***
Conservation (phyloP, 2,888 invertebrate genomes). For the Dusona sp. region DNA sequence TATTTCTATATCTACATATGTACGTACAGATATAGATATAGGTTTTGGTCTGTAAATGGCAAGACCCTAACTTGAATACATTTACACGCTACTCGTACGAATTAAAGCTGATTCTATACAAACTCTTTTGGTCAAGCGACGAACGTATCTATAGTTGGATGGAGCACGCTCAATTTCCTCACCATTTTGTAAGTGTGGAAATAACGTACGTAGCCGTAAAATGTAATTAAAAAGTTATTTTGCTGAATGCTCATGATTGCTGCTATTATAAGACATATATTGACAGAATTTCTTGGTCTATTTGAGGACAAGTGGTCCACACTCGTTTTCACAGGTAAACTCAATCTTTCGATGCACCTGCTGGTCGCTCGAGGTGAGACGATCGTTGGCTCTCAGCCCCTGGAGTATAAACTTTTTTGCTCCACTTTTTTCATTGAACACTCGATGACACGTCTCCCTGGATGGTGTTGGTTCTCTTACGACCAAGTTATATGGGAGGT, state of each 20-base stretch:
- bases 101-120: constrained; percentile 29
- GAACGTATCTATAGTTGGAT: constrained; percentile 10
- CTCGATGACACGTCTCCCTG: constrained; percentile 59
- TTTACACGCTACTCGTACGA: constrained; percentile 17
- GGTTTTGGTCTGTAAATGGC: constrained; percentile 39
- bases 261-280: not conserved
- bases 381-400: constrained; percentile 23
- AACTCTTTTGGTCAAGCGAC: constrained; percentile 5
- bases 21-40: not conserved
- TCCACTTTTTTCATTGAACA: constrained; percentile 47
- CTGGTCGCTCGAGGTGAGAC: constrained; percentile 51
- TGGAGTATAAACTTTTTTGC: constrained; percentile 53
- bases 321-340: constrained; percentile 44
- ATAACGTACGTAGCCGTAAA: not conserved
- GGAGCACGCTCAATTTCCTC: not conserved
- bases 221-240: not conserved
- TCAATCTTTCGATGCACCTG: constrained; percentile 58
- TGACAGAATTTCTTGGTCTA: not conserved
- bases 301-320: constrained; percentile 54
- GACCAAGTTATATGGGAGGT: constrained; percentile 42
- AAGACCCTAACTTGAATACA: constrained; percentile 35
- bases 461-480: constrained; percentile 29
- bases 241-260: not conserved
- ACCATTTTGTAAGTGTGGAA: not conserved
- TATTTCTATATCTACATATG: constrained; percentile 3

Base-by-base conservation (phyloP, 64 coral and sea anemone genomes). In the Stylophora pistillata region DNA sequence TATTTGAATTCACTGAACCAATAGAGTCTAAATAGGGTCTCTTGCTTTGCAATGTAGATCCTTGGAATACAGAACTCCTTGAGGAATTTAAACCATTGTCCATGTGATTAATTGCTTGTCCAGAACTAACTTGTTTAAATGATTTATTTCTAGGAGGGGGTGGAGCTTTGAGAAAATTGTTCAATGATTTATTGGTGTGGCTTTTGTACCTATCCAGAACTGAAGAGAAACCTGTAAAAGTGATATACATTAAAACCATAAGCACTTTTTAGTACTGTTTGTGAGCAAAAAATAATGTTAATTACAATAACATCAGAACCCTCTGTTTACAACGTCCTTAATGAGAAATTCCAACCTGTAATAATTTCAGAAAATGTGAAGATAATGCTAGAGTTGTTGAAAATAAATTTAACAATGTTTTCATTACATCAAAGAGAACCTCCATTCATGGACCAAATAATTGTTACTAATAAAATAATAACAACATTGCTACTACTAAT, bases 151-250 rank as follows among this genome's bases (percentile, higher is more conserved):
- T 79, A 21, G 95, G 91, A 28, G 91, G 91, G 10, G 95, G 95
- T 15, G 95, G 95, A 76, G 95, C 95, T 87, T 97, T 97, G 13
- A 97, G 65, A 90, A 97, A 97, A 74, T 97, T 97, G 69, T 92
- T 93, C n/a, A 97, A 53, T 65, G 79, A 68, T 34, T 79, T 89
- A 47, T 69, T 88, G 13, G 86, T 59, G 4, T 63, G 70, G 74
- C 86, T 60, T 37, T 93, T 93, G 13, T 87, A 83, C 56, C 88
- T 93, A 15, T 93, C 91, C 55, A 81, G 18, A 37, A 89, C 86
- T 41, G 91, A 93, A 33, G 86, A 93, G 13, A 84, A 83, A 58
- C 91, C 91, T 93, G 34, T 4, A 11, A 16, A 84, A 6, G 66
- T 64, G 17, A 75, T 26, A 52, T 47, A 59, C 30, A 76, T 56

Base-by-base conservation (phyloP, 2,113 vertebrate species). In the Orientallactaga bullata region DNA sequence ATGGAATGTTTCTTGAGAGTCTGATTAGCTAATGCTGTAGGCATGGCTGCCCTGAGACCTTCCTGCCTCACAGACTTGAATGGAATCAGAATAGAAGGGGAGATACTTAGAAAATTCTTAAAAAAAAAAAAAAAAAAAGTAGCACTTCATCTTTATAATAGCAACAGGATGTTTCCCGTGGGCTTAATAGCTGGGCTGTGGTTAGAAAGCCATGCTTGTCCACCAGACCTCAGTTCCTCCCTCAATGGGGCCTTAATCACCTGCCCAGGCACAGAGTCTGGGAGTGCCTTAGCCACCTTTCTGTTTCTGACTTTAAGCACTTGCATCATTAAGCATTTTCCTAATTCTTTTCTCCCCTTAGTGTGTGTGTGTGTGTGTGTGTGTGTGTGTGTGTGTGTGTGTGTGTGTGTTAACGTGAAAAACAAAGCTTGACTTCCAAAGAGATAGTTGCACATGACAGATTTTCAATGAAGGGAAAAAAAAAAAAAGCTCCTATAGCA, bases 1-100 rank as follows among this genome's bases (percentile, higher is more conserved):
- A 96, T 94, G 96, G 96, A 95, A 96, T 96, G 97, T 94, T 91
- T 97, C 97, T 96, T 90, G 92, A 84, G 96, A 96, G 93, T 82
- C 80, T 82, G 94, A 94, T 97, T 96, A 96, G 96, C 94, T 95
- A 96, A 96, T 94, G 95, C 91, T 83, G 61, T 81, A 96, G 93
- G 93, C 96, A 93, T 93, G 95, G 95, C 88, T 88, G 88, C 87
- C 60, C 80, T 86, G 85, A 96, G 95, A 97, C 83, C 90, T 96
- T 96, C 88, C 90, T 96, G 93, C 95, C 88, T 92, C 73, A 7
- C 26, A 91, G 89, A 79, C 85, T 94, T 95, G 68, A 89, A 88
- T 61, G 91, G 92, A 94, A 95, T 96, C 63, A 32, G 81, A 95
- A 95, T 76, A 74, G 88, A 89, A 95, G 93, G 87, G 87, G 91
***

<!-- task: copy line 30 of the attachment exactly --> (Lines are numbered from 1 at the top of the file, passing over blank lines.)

- A 97, G 65, A 90, A 97, A 97, A 74, T 97, T 97, G 69, T 92